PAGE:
My research interests focus on understanding the interplay between tumor cells and pre-metastatic microenvironments to elucidate the early mechanisms underlying metastasis formation. Currently, I am a PhD candidate at Harvard University and am working on my dissertation research in the laboratory of Dr. Marsha Moses, Vascular Biology Program, Boston Children’s Hospital. My studies focus on elucidating the role of breast cancer-derived extracellular vesicles in the early steps of brain metastasis. I have identified the mechanisms with which breast cancer-derived extracellular vesicles breach the blood brain barrier and the functional consequences of this transport with respect to brain metastasis. We are working to translate these findings into novel theranostic approaches for early monitoring and treatment of breast cancer patients with brain metastasis. My ultimate career goal is to become an independent academic researcher, and I intend to continue my research on the initial aspects of metastasis development, with a final goal to translate our findings into more effective diagnostics and therapeutics for cancer patients.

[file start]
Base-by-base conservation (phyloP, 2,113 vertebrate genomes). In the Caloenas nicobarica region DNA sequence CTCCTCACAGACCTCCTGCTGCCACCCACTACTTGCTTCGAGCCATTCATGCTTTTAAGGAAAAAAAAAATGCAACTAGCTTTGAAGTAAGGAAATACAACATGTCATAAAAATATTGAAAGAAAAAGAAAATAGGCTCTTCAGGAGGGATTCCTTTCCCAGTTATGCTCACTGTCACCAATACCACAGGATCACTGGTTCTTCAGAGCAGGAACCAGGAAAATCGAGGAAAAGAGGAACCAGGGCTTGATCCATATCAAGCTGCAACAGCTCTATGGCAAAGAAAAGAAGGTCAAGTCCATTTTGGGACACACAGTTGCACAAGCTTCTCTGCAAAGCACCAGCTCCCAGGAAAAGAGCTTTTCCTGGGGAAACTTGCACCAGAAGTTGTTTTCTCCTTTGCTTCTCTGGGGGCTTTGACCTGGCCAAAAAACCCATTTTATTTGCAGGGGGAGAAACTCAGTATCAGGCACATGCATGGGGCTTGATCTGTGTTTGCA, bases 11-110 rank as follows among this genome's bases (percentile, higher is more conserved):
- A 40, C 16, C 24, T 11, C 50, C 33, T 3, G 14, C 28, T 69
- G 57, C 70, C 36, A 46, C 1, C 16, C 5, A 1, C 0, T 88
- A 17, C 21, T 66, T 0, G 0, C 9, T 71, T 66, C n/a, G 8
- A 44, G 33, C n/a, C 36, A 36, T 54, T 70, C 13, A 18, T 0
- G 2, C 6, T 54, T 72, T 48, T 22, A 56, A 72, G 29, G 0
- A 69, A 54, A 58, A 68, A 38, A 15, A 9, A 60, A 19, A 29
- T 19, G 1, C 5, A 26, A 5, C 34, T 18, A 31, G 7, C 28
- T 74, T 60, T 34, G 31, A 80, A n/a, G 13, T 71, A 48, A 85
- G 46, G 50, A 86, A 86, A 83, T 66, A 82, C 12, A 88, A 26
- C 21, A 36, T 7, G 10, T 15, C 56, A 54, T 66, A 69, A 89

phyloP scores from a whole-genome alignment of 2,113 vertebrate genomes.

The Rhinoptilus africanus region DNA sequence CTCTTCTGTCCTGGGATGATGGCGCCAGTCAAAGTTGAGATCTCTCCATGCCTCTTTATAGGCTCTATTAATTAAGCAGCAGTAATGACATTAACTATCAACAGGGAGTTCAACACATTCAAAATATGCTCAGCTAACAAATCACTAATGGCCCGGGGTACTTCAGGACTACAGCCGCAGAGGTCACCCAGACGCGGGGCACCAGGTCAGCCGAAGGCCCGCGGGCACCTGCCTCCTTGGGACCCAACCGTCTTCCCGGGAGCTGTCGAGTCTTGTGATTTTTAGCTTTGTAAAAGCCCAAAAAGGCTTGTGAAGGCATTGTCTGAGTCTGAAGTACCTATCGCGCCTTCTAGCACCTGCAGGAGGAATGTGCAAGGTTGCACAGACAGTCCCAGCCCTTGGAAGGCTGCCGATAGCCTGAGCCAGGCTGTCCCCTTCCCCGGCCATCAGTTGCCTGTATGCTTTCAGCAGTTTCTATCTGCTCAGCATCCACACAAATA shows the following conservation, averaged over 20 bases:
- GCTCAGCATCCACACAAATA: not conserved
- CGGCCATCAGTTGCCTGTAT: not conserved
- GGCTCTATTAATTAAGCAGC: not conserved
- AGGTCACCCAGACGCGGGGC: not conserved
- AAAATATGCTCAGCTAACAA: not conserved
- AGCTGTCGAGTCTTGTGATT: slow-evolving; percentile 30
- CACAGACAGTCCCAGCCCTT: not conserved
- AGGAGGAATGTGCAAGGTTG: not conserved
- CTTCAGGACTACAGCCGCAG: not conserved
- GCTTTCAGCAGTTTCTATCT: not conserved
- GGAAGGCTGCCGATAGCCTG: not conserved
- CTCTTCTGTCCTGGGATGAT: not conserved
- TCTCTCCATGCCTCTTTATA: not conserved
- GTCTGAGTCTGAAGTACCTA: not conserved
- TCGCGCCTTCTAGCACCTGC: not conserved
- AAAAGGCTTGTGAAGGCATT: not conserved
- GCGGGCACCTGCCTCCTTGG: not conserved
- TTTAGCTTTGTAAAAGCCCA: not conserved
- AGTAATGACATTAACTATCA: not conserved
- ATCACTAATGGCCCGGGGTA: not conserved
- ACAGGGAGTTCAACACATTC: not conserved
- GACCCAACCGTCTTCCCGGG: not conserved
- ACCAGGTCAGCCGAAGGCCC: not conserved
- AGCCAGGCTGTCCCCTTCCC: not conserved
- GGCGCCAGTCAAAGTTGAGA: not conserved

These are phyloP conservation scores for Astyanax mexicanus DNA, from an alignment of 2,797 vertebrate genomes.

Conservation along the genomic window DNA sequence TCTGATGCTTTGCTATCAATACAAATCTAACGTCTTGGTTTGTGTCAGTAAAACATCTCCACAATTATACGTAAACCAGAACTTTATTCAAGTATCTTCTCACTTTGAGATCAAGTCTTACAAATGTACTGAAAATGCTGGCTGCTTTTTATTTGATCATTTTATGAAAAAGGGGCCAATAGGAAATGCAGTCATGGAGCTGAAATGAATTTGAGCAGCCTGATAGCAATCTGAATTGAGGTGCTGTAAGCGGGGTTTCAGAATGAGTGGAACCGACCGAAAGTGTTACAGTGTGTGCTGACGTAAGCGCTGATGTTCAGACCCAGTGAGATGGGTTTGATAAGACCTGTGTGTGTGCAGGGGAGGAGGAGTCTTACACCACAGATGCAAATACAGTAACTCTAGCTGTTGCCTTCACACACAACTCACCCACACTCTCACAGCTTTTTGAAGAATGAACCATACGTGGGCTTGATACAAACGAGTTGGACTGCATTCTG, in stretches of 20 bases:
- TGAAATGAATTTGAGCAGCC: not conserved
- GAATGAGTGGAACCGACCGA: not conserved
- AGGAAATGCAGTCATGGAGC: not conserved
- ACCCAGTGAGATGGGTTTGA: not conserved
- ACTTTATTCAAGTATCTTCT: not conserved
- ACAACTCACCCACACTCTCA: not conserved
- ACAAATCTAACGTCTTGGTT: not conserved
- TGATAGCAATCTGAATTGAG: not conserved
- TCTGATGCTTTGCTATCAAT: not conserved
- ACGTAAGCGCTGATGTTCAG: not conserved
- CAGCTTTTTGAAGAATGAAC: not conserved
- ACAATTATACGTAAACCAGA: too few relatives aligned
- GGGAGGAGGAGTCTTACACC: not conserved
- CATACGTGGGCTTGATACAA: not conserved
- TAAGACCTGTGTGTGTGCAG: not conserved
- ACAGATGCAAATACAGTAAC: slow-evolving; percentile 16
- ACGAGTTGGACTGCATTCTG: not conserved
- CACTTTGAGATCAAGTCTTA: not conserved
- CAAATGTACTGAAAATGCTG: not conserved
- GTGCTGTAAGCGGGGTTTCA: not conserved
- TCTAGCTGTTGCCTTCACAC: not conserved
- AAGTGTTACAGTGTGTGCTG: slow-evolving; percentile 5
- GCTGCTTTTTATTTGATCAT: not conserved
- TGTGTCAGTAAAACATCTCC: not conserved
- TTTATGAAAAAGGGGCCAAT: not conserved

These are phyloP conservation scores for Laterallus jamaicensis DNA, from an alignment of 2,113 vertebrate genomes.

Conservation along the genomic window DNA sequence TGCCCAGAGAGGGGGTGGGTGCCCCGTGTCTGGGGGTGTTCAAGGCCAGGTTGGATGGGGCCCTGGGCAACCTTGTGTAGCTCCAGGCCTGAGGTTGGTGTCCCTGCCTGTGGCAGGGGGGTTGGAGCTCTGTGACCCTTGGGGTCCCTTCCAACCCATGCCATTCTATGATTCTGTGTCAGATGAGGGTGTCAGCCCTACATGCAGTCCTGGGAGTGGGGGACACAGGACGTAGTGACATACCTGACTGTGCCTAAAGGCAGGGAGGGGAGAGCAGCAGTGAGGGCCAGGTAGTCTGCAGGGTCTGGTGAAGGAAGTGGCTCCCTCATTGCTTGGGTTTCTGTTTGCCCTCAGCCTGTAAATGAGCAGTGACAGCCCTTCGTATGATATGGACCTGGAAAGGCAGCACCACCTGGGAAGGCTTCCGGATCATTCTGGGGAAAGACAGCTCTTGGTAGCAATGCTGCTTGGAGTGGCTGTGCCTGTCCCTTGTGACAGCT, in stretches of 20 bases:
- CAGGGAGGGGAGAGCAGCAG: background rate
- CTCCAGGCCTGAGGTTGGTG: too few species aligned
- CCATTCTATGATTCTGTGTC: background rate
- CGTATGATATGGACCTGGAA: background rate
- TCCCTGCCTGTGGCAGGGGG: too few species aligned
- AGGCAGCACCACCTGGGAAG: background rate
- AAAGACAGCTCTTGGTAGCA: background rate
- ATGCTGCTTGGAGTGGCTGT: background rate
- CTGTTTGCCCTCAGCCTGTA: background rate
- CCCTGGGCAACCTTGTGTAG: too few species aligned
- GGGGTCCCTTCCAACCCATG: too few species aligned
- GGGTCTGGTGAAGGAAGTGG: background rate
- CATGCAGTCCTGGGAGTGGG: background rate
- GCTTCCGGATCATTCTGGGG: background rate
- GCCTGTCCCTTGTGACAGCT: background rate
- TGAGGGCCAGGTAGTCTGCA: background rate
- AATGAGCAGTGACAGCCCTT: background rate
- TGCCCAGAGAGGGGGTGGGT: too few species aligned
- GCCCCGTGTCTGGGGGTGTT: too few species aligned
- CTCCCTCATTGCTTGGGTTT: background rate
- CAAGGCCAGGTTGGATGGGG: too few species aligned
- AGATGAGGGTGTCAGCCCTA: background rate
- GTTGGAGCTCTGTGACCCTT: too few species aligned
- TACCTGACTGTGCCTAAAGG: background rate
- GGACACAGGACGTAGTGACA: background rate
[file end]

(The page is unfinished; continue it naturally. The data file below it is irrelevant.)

I became an Associate member of the AACR in 2015 and attended the AACR Annual Meeting for the first time in 2017. The AACR programs aimed toward early-career scientists have really helped me define my career goals and have provided me with the guidance and support necessary to achieve these goals. I am greatly honored to serve as a member of the AACR Associate Member Council (AMC) and am looking forward to organizing programs and developing new initiatives to provide support to early-career scientists.